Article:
February 9, 2015
A new study by researchers at The University of North Carolina at Chapel Hill found that parents ordering fast-food meals for their children were more likely to order meals with fewer calories and encourage exercise when product labeling tied calorie intake to the amount of exercise needed to burn those calories.
The authors of the study are Anthony Viera, MD, MPH, and Ray Antonelli. Viera is director of the Health Care and Prevention Master of Public Health Program in the Gillings School of Global Public Health’s Public Health Leadership Program and distinguished associate professor of family medicine in the School of Medicine. Antonelli, a second-year medical student, is a Primary Care and Population Health Scholar in the School of Medicine.
Viera and his team have conducted a series of studies examining whether food menus labeled with physical activity calorie equivalents (PACE) may help consumers lower calorie intake and increase physical activity. The potential effects of such labeling for children, however, had not been examined previously.
Addressing children’s calorie intake and exercise patterns is vital, given the prevalence of childhood obesity in the U.S. In 2009-2010, nearly one-third of children in the U.S. ages 2 to 19 years was overweight, and one in six was obese. Children and teens who are obese tend to remain obese as adults, and both childhood and adult obesity has known adverse health outcomes in adulthood.
The Department of Health and Human Services and the American Heart Association recommend that children participate in a minimum of one hour of active physical movement daily. Only 42 percent of 6- to 11-year-olds are that active, and only 8 percent of 12- to 15-year-olds are.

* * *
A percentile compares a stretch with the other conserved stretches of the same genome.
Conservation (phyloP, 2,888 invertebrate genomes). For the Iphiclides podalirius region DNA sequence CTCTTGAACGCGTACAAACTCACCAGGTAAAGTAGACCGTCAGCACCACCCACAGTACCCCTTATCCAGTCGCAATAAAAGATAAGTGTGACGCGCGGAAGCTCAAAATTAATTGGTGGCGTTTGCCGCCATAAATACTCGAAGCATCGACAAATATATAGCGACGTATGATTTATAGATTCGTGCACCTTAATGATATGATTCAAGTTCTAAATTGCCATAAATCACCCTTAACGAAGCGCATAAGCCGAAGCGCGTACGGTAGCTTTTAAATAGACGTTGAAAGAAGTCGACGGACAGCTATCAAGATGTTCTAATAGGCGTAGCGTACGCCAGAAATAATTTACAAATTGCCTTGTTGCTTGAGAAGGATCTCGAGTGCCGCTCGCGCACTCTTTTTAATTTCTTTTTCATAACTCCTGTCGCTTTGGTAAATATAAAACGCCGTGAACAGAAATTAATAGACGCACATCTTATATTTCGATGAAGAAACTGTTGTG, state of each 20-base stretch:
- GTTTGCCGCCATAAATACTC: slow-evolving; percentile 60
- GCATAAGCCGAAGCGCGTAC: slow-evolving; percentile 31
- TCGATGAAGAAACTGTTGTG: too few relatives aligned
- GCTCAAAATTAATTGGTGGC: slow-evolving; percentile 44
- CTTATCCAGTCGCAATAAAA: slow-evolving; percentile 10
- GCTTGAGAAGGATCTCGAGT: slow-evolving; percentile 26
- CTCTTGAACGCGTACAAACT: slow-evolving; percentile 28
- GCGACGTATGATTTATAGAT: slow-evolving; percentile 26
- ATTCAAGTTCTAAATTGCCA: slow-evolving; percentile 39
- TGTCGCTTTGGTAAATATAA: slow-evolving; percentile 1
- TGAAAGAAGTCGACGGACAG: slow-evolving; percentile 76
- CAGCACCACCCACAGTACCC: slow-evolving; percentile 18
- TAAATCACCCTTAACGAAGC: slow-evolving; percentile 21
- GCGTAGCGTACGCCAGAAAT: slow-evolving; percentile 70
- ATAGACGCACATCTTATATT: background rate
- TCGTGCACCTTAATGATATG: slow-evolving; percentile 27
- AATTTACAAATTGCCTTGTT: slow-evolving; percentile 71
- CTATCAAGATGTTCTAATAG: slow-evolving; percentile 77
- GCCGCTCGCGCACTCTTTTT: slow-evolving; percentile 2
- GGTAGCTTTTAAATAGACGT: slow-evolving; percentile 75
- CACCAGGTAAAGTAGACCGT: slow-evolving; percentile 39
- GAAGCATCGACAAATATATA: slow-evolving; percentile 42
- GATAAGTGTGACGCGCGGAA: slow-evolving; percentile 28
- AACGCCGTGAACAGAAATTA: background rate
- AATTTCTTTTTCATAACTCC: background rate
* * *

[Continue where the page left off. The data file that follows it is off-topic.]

Also of significance is the fact that about one-third of the calories in the average American diet is consumed at fast-food restaurants.
The researchers conducted a national survey of 1,000 parents randomly provided with one of four fast food menus – one with no calorie labeling, one with calories only, one with calories plus minutes of exercise needed to burn those calories and one with calories plus number of miles needed to walk to burn those calories.
Parents were asked to imagine they were in a fast food restaurant and ready to place an order for their child. The mean age of children in the families was 9.5 years.
Parents whose menus displayed no calorie labeling ordered an average of 1,294 calories for their child’s meal, whereas the menus with labeling resulted in lower-calorie choices (calories only labeling—1,066 calories; calories plus minutes—1,060 calories; and calories plus miles needed to walk labeling—1,099 calories).
After the survey, parents were asked how likely it was that the menu from which they selected their child’s meal would cause them to encourage their child to exercise. Only 20 percent of parents reported that calories-only labeling would be very likely to prompt them to encourage exercise. The other menus led to stronger prompts (38 percent for calories plus minutes, and 37 percent for calories plus miles).
The researchers concluded that PACE labeling may influence parents’ decisions about which fast food items to order for their children and may help them encourage children to exercise.
The study, “Potential Effect of Physical Activity Calorie Equivalent Labeling on Parent Fast Food Decisions,” was published online Jan. 26 in the journal Pediatrics.